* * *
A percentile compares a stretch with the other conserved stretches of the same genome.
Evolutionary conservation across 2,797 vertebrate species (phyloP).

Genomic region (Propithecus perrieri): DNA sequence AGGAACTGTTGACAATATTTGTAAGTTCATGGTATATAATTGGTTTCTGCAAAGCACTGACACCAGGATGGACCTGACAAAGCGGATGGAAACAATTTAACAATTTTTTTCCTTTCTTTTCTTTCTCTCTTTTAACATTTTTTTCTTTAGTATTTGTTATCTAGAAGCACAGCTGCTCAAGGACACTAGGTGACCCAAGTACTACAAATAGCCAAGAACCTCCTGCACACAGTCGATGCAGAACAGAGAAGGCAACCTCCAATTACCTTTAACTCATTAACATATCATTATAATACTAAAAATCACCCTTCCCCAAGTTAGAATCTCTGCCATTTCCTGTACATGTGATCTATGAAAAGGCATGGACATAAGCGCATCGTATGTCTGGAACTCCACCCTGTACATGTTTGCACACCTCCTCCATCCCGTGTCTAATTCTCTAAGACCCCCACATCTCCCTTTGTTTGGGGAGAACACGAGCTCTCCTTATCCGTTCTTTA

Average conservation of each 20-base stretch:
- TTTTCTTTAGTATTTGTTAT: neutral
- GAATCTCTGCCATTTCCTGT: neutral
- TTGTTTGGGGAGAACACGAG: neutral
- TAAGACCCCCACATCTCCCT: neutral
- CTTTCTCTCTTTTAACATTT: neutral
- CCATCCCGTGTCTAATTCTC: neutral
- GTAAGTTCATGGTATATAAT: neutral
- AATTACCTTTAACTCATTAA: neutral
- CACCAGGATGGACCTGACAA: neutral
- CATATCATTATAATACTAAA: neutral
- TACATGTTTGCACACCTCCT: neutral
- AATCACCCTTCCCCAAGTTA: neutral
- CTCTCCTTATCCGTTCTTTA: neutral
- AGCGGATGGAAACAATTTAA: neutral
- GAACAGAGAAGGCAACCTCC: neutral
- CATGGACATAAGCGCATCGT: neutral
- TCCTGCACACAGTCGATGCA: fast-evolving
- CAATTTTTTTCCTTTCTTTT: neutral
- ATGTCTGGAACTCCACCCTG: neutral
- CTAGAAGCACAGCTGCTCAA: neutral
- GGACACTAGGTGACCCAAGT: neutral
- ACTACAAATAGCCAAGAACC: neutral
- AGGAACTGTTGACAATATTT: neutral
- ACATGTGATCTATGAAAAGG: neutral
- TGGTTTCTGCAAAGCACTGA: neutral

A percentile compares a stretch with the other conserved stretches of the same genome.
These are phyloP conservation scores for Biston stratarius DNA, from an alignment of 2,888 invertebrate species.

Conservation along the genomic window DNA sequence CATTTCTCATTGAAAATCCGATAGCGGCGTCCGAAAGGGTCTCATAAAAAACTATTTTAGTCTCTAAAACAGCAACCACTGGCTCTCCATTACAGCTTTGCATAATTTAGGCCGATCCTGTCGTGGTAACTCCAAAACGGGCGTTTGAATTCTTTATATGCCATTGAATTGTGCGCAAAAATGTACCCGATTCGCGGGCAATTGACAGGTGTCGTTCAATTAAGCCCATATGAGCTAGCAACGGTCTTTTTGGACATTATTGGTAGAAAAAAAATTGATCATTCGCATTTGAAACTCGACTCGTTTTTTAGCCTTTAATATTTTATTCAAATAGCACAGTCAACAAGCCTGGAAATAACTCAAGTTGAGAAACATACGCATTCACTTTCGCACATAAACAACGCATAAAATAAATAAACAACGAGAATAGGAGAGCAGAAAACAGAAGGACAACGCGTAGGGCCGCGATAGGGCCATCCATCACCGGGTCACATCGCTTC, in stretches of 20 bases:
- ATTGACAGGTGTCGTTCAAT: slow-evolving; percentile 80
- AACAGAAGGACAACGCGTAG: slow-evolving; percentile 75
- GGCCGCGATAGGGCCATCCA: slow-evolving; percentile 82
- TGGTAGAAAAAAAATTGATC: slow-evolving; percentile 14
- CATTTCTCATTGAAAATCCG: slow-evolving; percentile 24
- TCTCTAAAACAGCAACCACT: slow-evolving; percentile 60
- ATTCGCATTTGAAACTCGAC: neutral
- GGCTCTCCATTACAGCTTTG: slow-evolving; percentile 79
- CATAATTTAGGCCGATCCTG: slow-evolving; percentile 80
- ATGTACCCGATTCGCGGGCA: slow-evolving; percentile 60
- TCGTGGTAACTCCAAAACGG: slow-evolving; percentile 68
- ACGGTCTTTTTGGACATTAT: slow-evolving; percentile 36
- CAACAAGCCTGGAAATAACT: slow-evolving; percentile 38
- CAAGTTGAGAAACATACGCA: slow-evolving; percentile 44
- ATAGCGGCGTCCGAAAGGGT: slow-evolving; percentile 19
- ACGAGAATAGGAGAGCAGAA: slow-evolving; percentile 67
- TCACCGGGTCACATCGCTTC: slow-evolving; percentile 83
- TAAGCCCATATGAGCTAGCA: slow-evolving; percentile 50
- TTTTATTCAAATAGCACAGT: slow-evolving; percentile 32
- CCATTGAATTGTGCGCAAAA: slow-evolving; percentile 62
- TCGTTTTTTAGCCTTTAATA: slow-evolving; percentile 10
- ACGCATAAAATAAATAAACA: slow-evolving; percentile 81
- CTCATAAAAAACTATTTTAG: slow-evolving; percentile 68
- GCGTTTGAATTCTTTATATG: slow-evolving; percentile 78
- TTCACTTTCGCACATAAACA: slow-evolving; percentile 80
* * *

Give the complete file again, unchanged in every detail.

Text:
A percentile compares a stretch with the other conserved stretches of the same genome.
Evolutionary conservation across 2,797 vertebrate species (phyloP).

Genomic region (Propithecus perrieri): DNA sequence AGGAACTGTTGACAATATTTGTAAGTTCATGGTATATAATTGGTTTCTGCAAAGCACTGACACCAGGATGGACCTGACAAAGCGGATGGAAACAATTTAACAATTTTTTTCCTTTCTTTTCTTTCTCTCTTTTAACATTTTTTTCTTTAGTATTTGTTATCTAGAAGCACAGCTGCTCAAGGACACTAGGTGACCCAAGTACTACAAATAGCCAAGAACCTCCTGCACACAGTCGATGCAGAACAGAGAAGGCAACCTCCAATTACCTTTAACTCATTAACATATCATTATAATACTAAAAATCACCCTTCCCCAAGTTAGAATCTCTGCCATTTCCTGTACATGTGATCTATGAAAAGGCATGGACATAAGCGCATCGTATGTCTGGAACTCCACCCTGTACATGTTTGCACACCTCCTCCATCCCGTGTCTAATTCTCTAAGACCCCCACATCTCCCTTTGTTTGGGGAGAACACGAGCTCTCCTTATCCGTTCTTTA

Average conservation of each 20-base stretch:
- TTTTCTTTAGTATTTGTTAT: neutral
- GAATCTCTGCCATTTCCTGT: neutral
- TTGTTTGGGGAGAACACGAG: neutral
- TAAGACCCCCACATCTCCCT: neutral
- CTTTCTCTCTTTTAACATTT: neutral
- CCATCCCGTGTCTAATTCTC: neutral
- GTAAGTTCATGGTATATAAT: neutral
- AATTACCTTTAACTCATTAA: neutral
- CACCAGGATGGACCTGACAA: neutral
- CATATCATTATAATACTAAA: neutral
- TACATGTTTGCACACCTCCT: neutral
- AATCACCCTTCCCCAAGTTA: neutral
- CTCTCCTTATCCGTTCTTTA: neutral
- AGCGGATGGAAACAATTTAA: neutral
- GAACAGAGAAGGCAACCTCC: neutral
- CATGGACATAAGCGCATCGT: neutral
- TCCTGCACACAGTCGATGCA: fast-evolving
- CAATTTTTTTCCTTTCTTTT: neutral
- ATGTCTGGAACTCCACCCTG: neutral
- CTAGAAGCACAGCTGCTCAA: neutral
- GGACACTAGGTGACCCAAGT: neutral
- ACTACAAATAGCCAAGAACC: neutral
- AGGAACTGTTGACAATATTT: neutral
- ACATGTGATCTATGAAAAGG: neutral
- TGGTTTCTGCAAAGCACTGA: neutral

A percentile compares a stretch with the other conserved stretches of the same genome.
These are phyloP conservation scores for Biston stratarius DNA, from an alignment of 2,888 invertebrate species.

Conservation along the genomic window DNA sequence CATTTCTCATTGAAAATCCGATAGCGGCGTCCGAAAGGGTCTCATAAAAAACTATTTTAGTCTCTAAAACAGCAACCACTGGCTCTCCATTACAGCTTTGCATAATTTAGGCCGATCCTGTCGTGGTAACTCCAAAACGGGCGTTTGAATTCTTTATATGCCATTGAATTGTGCGCAAAAATGTACCCGATTCGCGGGCAATTGACAGGTGTCGTTCAATTAAGCCCATATGAGCTAGCAACGGTCTTTTTGGACATTATTGGTAGAAAAAAAATTGATCATTCGCATTTGAAACTCGACTCGTTTTTTAGCCTTTAATATTTTATTCAAATAGCACAGTCAACAAGCCTGGAAATAACTCAAGTTGAGAAACATACGCATTCACTTTCGCACATAAACAACGCATAAAATAAATAAACAACGAGAATAGGAGAGCAGAAAACAGAAGGACAACGCGTAGGGCCGCGATAGGGCCATCCATCACCGGGTCACATCGCTTC, in stretches of 20 bases:
- ATTGACAGGTGTCGTTCAAT: slow-evolving; percentile 80
- AACAGAAGGACAACGCGTAG: slow-evolving; percentile 75
- GGCCGCGATAGGGCCATCCA: slow-evolving; percentile 82
- TGGTAGAAAAAAAATTGATC: slow-evolving; percentile 14
- CATTTCTCATTGAAAATCCG: slow-evolving; percentile 24
- TCTCTAAAACAGCAACCACT: slow-evolving; percentile 60
- ATTCGCATTTGAAACTCGAC: neutral
- GGCTCTCCATTACAGCTTTG: slow-evolving; percentile 79
- CATAATTTAGGCCGATCCTG: slow-evolving; percentile 80
- ATGTACCCGATTCGCGGGCA: slow-evolving; percentile 60
- TCGTGGTAACTCCAAAACGG: slow-evolving; percentile 68
- ACGGTCTTTTTGGACATTAT: slow-evolving; percentile 36
- CAACAAGCCTGGAAATAACT: slow-evolving; percentile 38
- CAAGTTGAGAAACATACGCA: slow-evolving; percentile 44
- ATAGCGGCGTCCGAAAGGGT: slow-evolving; percentile 19
- ACGAGAATAGGAGAGCAGAA: slow-evolving; percentile 67
- TCACCGGGTCACATCGCTTC: slow-evolving; percentile 83
- TAAGCCCATATGAGCTAGCA: slow-evolving; percentile 50
- TTTTATTCAAATAGCACAGT: slow-evolving; percentile 32
- CCATTGAATTGTGCGCAAAA: slow-evolving; percentile 62
- TCGTTTTTTAGCCTTTAATA: slow-evolving; percentile 10
- ACGCATAAAATAAATAAACA: slow-evolving; percentile 81
- CTCATAAAAAACTATTTTAG: slow-evolving; percentile 68
- GCGTTTGAATTCTTTATATG: slow-evolving; percentile 78
- TTCACTTTCGCACATAAACA: slow-evolving; percentile 80